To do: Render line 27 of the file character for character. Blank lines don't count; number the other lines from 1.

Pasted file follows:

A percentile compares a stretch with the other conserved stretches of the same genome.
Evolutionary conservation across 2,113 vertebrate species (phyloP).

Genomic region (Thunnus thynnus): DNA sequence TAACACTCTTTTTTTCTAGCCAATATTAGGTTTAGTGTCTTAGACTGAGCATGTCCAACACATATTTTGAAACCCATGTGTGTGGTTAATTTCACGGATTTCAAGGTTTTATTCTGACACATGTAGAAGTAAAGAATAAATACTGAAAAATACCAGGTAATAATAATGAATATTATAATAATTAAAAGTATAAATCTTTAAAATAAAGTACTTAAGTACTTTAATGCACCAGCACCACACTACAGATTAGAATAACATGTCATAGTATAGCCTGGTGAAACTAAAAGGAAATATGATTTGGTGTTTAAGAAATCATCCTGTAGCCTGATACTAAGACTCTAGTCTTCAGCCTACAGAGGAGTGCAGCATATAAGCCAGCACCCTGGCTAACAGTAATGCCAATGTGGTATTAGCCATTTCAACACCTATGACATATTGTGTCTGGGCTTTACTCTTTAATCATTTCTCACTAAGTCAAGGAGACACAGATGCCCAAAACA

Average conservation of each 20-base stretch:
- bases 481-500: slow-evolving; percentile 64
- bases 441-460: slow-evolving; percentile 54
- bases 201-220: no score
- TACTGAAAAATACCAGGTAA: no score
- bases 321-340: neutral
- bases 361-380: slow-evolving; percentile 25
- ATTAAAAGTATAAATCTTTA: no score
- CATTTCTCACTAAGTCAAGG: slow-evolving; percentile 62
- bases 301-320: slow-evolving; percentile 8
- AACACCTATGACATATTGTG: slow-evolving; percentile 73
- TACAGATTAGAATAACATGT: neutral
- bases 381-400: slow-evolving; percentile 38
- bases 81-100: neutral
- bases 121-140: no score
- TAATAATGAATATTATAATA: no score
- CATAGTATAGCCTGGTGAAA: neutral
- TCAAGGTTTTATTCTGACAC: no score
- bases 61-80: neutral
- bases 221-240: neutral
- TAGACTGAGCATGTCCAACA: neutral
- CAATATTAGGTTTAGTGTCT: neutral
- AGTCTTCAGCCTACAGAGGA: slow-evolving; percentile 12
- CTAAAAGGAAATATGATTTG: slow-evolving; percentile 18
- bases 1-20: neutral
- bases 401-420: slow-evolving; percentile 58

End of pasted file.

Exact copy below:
- CTAAAAGGAAATATGATTTG: slow-evolving; percentile 18